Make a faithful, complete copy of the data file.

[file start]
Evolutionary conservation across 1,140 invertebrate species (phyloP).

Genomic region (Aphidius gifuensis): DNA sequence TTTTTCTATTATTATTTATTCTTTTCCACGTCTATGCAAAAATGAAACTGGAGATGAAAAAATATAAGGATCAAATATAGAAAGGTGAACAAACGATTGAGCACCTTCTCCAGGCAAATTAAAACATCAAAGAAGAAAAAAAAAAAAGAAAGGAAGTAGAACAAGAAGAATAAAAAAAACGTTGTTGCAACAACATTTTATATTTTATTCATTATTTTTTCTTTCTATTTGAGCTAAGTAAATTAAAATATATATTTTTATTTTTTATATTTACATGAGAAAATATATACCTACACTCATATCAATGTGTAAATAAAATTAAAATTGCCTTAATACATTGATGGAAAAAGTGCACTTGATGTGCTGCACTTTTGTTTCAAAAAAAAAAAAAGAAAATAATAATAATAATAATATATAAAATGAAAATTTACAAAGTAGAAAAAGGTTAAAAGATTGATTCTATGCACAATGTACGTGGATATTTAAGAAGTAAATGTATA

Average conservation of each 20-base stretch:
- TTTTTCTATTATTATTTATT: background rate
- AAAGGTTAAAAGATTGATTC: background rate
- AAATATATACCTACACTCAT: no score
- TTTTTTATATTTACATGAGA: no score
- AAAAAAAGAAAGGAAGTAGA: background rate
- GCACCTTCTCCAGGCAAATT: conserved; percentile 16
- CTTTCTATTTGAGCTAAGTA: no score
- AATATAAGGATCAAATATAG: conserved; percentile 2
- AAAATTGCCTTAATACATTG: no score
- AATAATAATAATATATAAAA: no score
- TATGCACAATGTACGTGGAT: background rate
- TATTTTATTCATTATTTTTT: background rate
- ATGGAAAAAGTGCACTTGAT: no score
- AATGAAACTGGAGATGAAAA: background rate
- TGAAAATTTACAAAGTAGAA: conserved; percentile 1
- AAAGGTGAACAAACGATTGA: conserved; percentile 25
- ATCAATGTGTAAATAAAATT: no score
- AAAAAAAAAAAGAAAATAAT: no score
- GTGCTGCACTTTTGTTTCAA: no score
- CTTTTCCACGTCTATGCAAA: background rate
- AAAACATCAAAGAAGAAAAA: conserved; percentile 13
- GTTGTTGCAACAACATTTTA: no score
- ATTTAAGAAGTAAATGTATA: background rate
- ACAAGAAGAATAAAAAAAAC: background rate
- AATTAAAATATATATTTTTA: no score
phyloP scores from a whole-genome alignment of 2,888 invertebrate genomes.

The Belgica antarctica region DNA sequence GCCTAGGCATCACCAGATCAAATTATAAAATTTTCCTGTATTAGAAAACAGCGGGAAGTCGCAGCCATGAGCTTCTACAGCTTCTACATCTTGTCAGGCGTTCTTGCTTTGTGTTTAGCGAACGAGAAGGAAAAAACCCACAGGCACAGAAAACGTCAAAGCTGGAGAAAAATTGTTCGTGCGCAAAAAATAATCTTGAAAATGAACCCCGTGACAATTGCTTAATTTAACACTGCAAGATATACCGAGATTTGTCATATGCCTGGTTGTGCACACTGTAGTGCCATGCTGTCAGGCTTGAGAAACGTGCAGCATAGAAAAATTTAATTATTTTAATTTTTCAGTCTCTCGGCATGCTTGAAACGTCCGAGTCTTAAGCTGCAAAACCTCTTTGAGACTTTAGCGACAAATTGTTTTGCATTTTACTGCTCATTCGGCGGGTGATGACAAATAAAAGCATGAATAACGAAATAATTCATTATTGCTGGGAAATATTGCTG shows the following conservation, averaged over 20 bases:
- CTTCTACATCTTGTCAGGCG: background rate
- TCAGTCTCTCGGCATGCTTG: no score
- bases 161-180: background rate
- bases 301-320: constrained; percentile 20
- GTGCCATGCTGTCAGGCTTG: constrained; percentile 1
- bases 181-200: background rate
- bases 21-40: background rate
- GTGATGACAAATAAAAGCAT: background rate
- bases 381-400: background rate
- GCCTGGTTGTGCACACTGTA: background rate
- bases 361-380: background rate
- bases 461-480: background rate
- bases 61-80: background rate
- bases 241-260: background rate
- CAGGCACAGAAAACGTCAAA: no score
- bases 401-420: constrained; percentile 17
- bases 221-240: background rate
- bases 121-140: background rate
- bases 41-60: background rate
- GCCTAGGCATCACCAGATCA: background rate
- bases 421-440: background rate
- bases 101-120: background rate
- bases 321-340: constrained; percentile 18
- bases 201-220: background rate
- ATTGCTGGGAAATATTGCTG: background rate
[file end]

Evolutionary conservation across 1,140 invertebrate species (phyloP).

Genomic region (Aphidius gifuensis): DNA sequence TTTTTCTATTATTATTTATTCTTTTCCACGTCTATGCAAAAATGAAACTGGAGATGAAAAAATATAAGGATCAAATATAGAAAGGTGAACAAACGATTGAGCACCTTCTCCAGGCAAATTAAAACATCAAAGAAGAAAAAAAAAAAAGAAAGGAAGTAGAACAAGAAGAATAAAAAAAACGTTGTTGCAACAACATTTTATATTTTATTCATTATTTTTTCTTTCTATTTGAGCTAAGTAAATTAAAATATATATTTTTATTTTTTATATTTACATGAGAAAATATATACCTACACTCATATCAATGTGTAAATAAAATTAAAATTGCCTTAATACATTGATGGAAAAAGTGCACTTGATGTGCTGCACTTTTGTTTCAAAAAAAAAAAAAGAAAATAATAATAATAATAATATATAAAATGAAAATTTACAAAGTAGAAAAAGGTTAAAAGATTGATTCTATGCACAATGTACGTGGATATTTAAGAAGTAAATGTATA

Average conservation of each 20-base stretch:
- TTTTTCTATTATTATTTATT: background rate
- AAAGGTTAAAAGATTGATTC: background rate
- AAATATATACCTACACTCAT: no score
- TTTTTTATATTTACATGAGA: no score
- AAAAAAAGAAAGGAAGTAGA: background rate
- GCACCTTCTCCAGGCAAATT: conserved; percentile 16
- CTTTCTATTTGAGCTAAGTA: no score
- AATATAAGGATCAAATATAG: conserved; percentile 2
- AAAATTGCCTTAATACATTG: no score
- AATAATAATAATATATAAAA: no score
- TATGCACAATGTACGTGGAT: background rate
- TATTTTATTCATTATTTTTT: background rate
- ATGGAAAAAGTGCACTTGAT: no score
- AATGAAACTGGAGATGAAAA: background rate
- TGAAAATTTACAAAGTAGAA: conserved; percentile 1
- AAAGGTGAACAAACGATTGA: conserved; percentile 25
- ATCAATGTGTAAATAAAATT: no score
- AAAAAAAAAAAGAAAATAAT: no score
- GTGCTGCACTTTTGTTTCAA: no score
- CTTTTCCACGTCTATGCAAA: background rate
- AAAACATCAAAGAAGAAAAA: conserved; percentile 13
- GTTGTTGCAACAACATTTTA: no score
- ATTTAAGAAGTAAATGTATA: background rate
- ACAAGAAGAATAAAAAAAAC: background rate
- AATTAAAATATATATTTTTA: no score
phyloP scores from a whole-genome alignment of 2,888 invertebrate genomes.

The Belgica antarctica region DNA sequence GCCTAGGCATCACCAGATCAAATTATAAAATTTTCCTGTATTAGAAAACAGCGGGAAGTCGCAGCCATGAGCTTCTACAGCTTCTACATCTTGTCAGGCGTTCTTGCTTTGTGTTTAGCGAACGAGAAGGAAAAAACCCACAGGCACAGAAAACGTCAAAGCTGGAGAAAAATTGTTCGTGCGCAAAAAATAATCTTGAAAATGAACCCCGTGACAATTGCTTAATTTAACACTGCAAGATATACCGAGATTTGTCATATGCCTGGTTGTGCACACTGTAGTGCCATGCTGTCAGGCTTGAGAAACGTGCAGCATAGAAAAATTTAATTATTTTAATTTTTCAGTCTCTCGGCATGCTTGAAACGTCCGAGTCTTAAGCTGCAAAACCTCTTTGAGACTTTAGCGACAAATTGTTTTGCATTTTACTGCTCATTCGGCGGGTGATGACAAATAAAAGCATGAATAACGAAATAATTCATTATTGCTGGGAAATATTGCTG shows the following conservation, averaged over 20 bases:
- CTTCTACATCTTGTCAGGCG: background rate
- TCAGTCTCTCGGCATGCTTG: no score
- bases 161-180: background rate
- bases 301-320: constrained; percentile 20
- GTGCCATGCTGTCAGGCTTG: constrained; percentile 1
- bases 181-200: background rate
- bases 21-40: background rate
- GTGATGACAAATAAAAGCAT: background rate
- bases 381-400: background rate
- GCCTGGTTGTGCACACTGTA: background rate
- bases 361-380: background rate
- bases 461-480: background rate
- bases 61-80: background rate
- bases 241-260: background rate
- CAGGCACAGAAAACGTCAAA: no score
- bases 401-420: constrained; percentile 17
- bases 221-240: background rate
- bases 121-140: background rate
- bases 41-60: background rate
- GCCTAGGCATCACCAGATCA: background rate
- bases 421-440: background rate
- bases 101-120: background rate
- bases 321-340: constrained; percentile 18
- bases 201-220: background rate
- ATTGCTGGGAAATATTGCTG: background rate